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Teaching in public school VS private school in Poland


Sergiusz 6 | 22    
10 Jan 2019  #1
I noticed that private language schools usually offer a different type of contract (umowa zlecenia) which does not have as many benefits as a regular work contract (umowa o pracę). Any body here who has experience in public school sector and can compare it to teaching in private schools? Workload, accommodations for foreign teachers, legal status support, other benefits?
Lyzko 19 | 5,777    
10 Jan 2019  #2
There was an article in last week's Polish daily here in New Jersey concerning the massive protests throughout the country aka Poland because teachers, other civil servants were advised that they may suffer drastic pension cuts. Sure it must have been all over the Polish press as well.
Nathans    
11 Jan 2019  #3
The best for a worker is to get a real full-term work contact (umowa o pracę). Umowa zlecenie is like a contracting job (W-9) which doesn't give any real long-term benefits.
OP Sergiusz 6 | 22    
  11 Jan 2019  #4
I'm familiar with the differences between the two. My question is about possibility of umowa o prace in private schools and other pros and cons of working in a public one...
mafketis 17 | 6,529    
11 Jan 2019  #5
My three groszes (nb may be a bit outdated)

The traditional way that language teachers (at all levels from elementary thru university) have worked in Poland is to have a state job for social insurance purposes and then moonlight to make up for the financial shortfalls.

Private schools should be seen in that light - many/most of their teachers have day jobs and don't need benefits from the private school (which even if they do need them they won't get them unless they have an in with the decision makers...)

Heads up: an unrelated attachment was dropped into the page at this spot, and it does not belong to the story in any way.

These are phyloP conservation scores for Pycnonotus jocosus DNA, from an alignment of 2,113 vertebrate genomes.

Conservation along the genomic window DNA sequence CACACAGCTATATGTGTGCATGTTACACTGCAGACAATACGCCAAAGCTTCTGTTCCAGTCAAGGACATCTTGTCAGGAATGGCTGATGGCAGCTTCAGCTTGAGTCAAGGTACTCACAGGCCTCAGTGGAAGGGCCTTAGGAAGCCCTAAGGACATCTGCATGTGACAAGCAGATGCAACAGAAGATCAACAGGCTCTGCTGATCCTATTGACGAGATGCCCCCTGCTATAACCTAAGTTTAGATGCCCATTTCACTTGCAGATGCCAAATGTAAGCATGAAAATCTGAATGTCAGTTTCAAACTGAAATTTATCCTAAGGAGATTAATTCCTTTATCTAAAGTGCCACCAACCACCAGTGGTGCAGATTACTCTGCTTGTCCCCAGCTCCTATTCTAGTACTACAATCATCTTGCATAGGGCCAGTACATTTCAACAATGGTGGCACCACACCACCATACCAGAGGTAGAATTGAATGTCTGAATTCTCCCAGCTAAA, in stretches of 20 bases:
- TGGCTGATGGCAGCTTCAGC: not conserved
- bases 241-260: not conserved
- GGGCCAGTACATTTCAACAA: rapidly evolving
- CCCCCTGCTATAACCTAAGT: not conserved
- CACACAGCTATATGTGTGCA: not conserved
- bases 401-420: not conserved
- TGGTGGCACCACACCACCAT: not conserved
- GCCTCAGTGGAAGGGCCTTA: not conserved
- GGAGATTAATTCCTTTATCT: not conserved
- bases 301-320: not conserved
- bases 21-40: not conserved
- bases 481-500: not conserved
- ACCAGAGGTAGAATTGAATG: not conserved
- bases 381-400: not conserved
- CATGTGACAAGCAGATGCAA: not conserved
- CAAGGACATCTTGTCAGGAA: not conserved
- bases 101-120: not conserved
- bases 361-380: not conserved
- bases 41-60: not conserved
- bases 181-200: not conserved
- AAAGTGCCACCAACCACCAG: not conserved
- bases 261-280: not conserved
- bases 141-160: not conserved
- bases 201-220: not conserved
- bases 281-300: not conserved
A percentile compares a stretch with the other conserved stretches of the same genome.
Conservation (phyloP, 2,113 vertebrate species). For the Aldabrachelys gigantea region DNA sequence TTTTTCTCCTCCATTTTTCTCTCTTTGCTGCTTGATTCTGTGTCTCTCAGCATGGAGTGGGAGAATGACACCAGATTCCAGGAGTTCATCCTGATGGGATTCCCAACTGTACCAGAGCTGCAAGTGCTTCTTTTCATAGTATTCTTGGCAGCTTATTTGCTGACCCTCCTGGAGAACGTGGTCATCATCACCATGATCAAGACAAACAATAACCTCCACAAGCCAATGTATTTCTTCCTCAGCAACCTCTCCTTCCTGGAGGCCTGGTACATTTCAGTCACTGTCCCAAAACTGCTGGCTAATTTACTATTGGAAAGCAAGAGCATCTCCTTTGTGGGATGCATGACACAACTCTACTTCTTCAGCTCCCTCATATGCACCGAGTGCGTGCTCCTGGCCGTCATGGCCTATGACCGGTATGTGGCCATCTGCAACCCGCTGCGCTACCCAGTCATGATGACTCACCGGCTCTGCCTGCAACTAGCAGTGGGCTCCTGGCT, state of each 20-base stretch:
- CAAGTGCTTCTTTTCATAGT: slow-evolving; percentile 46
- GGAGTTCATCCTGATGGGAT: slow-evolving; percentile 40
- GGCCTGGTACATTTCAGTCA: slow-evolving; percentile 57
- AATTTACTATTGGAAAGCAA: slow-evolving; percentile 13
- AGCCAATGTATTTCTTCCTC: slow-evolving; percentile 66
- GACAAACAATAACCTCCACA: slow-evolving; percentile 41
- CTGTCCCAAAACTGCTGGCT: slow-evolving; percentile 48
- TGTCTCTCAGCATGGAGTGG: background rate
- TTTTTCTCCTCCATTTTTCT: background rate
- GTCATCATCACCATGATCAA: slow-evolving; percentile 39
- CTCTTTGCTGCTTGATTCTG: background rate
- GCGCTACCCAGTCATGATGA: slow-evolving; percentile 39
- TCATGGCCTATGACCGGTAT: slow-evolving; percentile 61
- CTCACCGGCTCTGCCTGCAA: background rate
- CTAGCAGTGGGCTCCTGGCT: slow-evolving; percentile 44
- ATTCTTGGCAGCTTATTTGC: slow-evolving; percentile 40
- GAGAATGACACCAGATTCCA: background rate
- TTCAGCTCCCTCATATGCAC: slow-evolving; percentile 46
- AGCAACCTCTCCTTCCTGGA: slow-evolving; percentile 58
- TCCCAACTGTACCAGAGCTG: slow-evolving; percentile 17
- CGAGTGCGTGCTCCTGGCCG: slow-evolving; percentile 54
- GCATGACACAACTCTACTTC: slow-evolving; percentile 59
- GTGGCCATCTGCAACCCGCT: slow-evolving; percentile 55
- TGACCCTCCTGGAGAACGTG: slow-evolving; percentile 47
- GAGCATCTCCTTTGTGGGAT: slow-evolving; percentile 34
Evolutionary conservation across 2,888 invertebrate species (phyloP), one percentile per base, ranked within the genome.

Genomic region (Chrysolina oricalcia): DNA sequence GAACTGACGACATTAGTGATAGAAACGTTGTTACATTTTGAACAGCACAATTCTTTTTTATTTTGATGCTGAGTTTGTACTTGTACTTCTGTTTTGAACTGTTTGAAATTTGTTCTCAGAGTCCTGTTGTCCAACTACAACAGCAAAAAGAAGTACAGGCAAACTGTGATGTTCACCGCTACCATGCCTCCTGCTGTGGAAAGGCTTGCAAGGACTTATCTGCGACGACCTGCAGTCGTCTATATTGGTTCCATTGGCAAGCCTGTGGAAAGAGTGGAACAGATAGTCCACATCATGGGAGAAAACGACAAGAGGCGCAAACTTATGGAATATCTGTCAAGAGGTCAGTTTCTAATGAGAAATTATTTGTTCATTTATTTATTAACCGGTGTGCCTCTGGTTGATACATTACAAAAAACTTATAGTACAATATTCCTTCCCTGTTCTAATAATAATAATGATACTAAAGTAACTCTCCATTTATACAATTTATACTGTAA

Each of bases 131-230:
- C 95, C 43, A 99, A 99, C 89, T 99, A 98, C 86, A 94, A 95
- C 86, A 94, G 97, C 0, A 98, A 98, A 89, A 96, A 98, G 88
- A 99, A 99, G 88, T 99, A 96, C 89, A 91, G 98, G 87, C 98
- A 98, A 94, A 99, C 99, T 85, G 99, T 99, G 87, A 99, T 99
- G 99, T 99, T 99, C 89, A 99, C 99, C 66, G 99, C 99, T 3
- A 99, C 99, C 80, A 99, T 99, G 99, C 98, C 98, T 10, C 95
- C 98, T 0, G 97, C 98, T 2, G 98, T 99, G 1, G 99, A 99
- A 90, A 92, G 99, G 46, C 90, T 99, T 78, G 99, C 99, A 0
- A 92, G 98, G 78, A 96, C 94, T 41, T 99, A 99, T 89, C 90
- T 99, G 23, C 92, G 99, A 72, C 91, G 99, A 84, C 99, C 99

Discipline is liable to be a problem in public schools for all ages (problems peak at around 12-15 years old). Many foreign teachers have found themselves completely unable to achieve and/or maintain discipline in the classroom. It's not that the kids are that unruly but foreigners are unlikely to know what buttons to push to bring and keep the kids in line. Polish colleagues are likely to be no help because they can't understand why this dumb foreigner doesn't know how to deal with normal schoolchildren and don't consciously know how they maintain discipline - they just do.

In private schools there's often an attitude "I paid for this so I'd better learn something and if I don't it's the teacher's fault" so you need how to impress upon them that you can't learn the material for them and that they have to be willing to do the work themselves.

There's more, but I'll let others with more up-to-date knowledge have a chance.
Lyzko 19 | 5,777    
11 Jan 2019  #6
At least in Polish schools, based upon my contacts in various Polish cities, the vast majority of pupils are Polish-born first language speakers compared, say, with Germany, where Berlin's student population under thirteen is predominantly foreign, with a second language as mother tongue is spoken at home.
OP Sergiusz 6 | 22    
11 Jan 2019  #7
Thank you - mafketis, Lyzko and Nathans - for replying. Yeah, I am aware of the classroom management issues. I guess it's like everywhere..

Anything on the teaching workload? I saw couple job offers (public schools) that said 18hrs/w and 21hrs/w full time. Is there a standard?

Also, how willing are public school administrations to deal with foreigners (papers, permits etc)?
delphiandomine 86 | 17,392    
13 Jan 2019  #8
Simply put, they won't deal with it.
MoOli 9 | 488    :-(
13 Jan 2019  #9
Also, how willing are public school administrations to deal with foreigners (papers, permits etc)?

Be careful,a school just duped a Canadian friend of mine.She moved to Poland from China and the school didn't do nothing for her and gave her a shared studio accommodation.She overstayed and is now back in Canda.


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